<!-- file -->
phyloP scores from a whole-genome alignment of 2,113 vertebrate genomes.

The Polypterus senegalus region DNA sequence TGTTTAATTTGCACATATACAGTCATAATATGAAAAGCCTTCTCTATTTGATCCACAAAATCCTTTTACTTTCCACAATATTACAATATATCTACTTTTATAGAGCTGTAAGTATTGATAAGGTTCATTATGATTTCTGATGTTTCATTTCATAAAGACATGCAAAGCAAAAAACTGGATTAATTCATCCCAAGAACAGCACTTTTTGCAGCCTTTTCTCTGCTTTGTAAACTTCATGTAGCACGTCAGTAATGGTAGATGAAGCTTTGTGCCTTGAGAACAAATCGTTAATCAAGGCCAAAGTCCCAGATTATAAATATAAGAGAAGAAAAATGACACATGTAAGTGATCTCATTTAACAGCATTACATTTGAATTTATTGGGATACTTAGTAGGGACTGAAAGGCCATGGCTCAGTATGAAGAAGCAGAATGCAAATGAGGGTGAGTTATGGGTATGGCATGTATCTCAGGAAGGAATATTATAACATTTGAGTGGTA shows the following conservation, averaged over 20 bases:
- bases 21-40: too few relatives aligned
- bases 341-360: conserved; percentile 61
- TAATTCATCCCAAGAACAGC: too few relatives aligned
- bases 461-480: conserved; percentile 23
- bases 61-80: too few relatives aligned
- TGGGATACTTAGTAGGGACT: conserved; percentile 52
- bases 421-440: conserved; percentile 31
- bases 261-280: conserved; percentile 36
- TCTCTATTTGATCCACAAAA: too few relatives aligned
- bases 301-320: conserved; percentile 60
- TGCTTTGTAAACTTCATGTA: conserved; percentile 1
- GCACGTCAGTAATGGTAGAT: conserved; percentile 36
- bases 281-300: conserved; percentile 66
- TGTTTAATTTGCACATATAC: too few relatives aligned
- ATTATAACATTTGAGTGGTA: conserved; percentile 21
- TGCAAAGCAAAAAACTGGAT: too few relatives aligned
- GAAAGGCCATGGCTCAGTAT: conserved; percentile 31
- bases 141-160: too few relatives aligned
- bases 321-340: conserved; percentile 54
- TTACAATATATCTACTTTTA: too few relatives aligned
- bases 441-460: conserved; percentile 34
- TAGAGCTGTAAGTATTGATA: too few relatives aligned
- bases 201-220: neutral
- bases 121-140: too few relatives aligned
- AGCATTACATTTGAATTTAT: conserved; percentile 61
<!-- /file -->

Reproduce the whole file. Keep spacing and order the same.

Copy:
phyloP scores from a whole-genome alignment of 2,113 vertebrate genomes.

The Polypterus senegalus region DNA sequence TGTTTAATTTGCACATATACAGTCATAATATGAAAAGCCTTCTCTATTTGATCCACAAAATCCTTTTACTTTCCACAATATTACAATATATCTACTTTTATAGAGCTGTAAGTATTGATAAGGTTCATTATGATTTCTGATGTTTCATTTCATAAAGACATGCAAAGCAAAAAACTGGATTAATTCATCCCAAGAACAGCACTTTTTGCAGCCTTTTCTCTGCTTTGTAAACTTCATGTAGCACGTCAGTAATGGTAGATGAAGCTTTGTGCCTTGAGAACAAATCGTTAATCAAGGCCAAAGTCCCAGATTATAAATATAAGAGAAGAAAAATGACACATGTAAGTGATCTCATTTAACAGCATTACATTTGAATTTATTGGGATACTTAGTAGGGACTGAAAGGCCATGGCTCAGTATGAAGAAGCAGAATGCAAATGAGGGTGAGTTATGGGTATGGCATGTATCTCAGGAAGGAATATTATAACATTTGAGTGGTA shows the following conservation, averaged over 20 bases:
- bases 21-40: too few relatives aligned
- bases 341-360: conserved; percentile 61
- TAATTCATCCCAAGAACAGC: too few relatives aligned
- bases 461-480: conserved; percentile 23
- bases 61-80: too few relatives aligned
- TGGGATACTTAGTAGGGACT: conserved; percentile 52
- bases 421-440: conserved; percentile 31
- bases 261-280: conserved; percentile 36
- TCTCTATTTGATCCACAAAA: too few relatives aligned
- bases 301-320: conserved; percentile 60
- TGCTTTGTAAACTTCATGTA: conserved; percentile 1
- GCACGTCAGTAATGGTAGAT: conserved; percentile 36
- bases 281-300: conserved; percentile 66
- TGTTTAATTTGCACATATAC: too few relatives aligned
- ATTATAACATTTGAGTGGTA: conserved; percentile 21
- TGCAAAGCAAAAAACTGGAT: too few relatives aligned
- GAAAGGCCATGGCTCAGTAT: conserved; percentile 31
- bases 141-160: too few relatives aligned
- bases 321-340: conserved; percentile 54
- TTACAATATATCTACTTTTA: too few relatives aligned
- bases 441-460: conserved; percentile 34
- TAGAGCTGTAAGTATTGATA: too few relatives aligned
- bases 201-220: neutral
- bases 121-140: too few relatives aligned
- AGCATTACATTTGAATTTAT: conserved; percentile 61